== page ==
Year-End Commentary by Simon Hopkins

January 9, 2024

BY Simon Hopkins

I have just returned from an extensive tour with my family to some of the world’s greatest architectural treasures and a trip that took in stays in Maharashtra’s great city of Mumbai (or Bombay as all my Indian friends seem to continue to call it), India’s capital Delhi, the great fortress cities of Rajasthan and Uttar Pradesh (Agra).

My overwhelming impression was of the vast numbers of Indian tourists from up and down the country who take the opportunity of the school holidays to visit these magnificent historical sites. As foreigners, we stood out like sore thumbs although we were greeted with exemplary hospitality wherever we went.

At the other extreme, India perhaps the greatest economic miracle of the last decade, still has so much abject poverty, with street kids and beggars almost ubiquitous. It struck me that if as a wealthy person, one could do any useful thing in one’s life, perhaps supporting the restoration of the monuments to India’s illustrious past (here I’m talking about the palaces, mosques, temples and fortresses built over centuries by Rajputs and Mughals) would be a good enduring benefit for the people that depend on tourism for their livelihoods (70 percent of the population of Udaipur). The work of the Aga Khan Foundation is a wonderful example of this mindset, and the work continues (Humayun’s tomb for example), and yet so much remains to be done to preserve some of the wonders of the world for posterity.

As an active investor in India, since we set up Milltrust India in 2012, I have witnessed the incredible reversal of the fortunes of a country that historically got by “despite the government”. Digitalisation has undoubtedly been Mr Modi’s greatest reform with 95 percent of the population now registered with national identity cards giving them access to banking, healthcare, education and, this year, the opportunity to stand up and be counted in the world’s largest democratic election process as India goes to the polls.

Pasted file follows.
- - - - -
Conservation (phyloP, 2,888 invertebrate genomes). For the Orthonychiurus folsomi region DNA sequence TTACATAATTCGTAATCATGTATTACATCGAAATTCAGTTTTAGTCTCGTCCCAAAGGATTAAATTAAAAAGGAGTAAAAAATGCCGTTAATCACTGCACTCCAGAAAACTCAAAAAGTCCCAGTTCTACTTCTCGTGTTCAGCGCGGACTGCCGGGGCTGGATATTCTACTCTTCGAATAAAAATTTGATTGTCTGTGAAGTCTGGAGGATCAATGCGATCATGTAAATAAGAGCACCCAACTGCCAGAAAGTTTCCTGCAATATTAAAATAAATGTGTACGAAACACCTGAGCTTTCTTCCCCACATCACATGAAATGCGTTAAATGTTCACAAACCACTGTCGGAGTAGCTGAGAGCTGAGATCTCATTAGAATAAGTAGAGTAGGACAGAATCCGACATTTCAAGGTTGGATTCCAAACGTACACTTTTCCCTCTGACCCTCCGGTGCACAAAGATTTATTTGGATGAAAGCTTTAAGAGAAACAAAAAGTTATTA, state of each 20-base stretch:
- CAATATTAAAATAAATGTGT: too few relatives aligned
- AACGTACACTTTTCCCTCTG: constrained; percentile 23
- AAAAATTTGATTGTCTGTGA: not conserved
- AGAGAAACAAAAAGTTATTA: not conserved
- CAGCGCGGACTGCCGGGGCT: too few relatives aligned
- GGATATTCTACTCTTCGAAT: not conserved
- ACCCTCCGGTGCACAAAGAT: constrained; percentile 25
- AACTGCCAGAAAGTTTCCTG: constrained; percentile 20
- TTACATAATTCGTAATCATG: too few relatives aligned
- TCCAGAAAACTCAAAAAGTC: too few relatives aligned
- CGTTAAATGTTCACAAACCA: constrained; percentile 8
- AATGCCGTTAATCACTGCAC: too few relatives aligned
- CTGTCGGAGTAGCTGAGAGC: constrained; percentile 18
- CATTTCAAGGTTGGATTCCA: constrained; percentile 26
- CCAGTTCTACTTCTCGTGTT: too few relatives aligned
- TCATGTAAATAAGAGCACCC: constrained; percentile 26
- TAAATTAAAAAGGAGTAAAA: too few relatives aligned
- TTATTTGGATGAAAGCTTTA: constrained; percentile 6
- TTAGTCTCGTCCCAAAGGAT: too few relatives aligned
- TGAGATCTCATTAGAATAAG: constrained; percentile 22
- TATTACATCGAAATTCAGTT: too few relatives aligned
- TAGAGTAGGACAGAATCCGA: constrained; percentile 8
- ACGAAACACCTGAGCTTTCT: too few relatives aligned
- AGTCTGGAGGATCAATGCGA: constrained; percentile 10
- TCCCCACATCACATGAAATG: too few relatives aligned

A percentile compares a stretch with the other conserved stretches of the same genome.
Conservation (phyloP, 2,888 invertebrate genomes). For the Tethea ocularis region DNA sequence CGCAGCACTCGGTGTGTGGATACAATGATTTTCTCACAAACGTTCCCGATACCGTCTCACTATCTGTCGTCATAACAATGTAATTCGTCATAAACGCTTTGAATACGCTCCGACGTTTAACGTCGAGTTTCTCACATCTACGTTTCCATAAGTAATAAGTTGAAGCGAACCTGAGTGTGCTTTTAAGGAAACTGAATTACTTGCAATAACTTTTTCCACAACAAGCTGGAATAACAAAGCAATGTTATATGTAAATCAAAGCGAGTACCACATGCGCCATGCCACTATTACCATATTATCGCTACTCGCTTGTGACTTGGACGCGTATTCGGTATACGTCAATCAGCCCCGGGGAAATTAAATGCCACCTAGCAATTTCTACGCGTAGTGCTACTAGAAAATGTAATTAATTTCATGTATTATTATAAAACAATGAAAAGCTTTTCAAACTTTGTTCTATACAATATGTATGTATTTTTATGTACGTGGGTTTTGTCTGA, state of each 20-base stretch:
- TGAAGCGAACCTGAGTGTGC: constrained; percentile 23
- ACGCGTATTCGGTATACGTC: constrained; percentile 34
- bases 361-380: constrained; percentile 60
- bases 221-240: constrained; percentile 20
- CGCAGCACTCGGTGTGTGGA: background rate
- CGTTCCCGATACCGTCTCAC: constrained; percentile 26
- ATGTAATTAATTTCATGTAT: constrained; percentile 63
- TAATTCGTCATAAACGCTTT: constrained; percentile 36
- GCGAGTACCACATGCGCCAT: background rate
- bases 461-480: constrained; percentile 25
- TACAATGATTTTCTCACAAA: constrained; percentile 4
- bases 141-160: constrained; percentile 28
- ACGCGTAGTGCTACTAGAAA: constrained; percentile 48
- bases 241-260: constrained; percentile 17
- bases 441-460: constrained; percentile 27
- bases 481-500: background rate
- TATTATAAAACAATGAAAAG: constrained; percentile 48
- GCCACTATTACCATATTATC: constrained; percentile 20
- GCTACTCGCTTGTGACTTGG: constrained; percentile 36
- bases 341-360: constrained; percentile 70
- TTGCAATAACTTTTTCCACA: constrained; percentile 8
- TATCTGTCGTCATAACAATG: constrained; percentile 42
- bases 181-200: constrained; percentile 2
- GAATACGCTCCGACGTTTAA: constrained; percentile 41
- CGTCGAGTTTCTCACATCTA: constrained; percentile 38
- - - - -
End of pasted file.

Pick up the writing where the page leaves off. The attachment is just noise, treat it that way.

India is not the only one of the world’s most populous nations that go to the polls in 2024. Pakistan, Bangladesh and Indonesia will all have general elections although whether the outcomes will be true and fair is another matter. Like India, more than 95% of the population of Indonesia has e-KTP cards linked to a government database of citizen identities and biometrics. The country also has the largest and fastest-growing digital economy in Southeast Asia, expected to reach $130 billion by 2025, primarily led by the e-commerce industry.

Across the developed world, the indices have themselves been deceptive, with the starkest example being the performance of the Magnificent 7 in the US which are up collectively over 75 percent whilst the broader Dow Jones index. Excluding these giant tech stocks it only managed a paltry 12 percent for the year (source LSEG Datastream).

Across the growth markets of the world, the US dollar has weakened against the Mexican peso and the Brazilian real, given the impetus of nearshoring and a willingness to do business with nations closer to home as opposed to China, whose share of the trade balance fell sharply over the course of the year. As of 2023, excluding data from November and December, the US trade deficit with China has decreased by 30.16%, largely due to a significant reduction in imports from China. While a lower trade deficit with China could improve the overall trade balance of the US, it might not necessarily lead to economic growth if not accompanied by increased domestic production.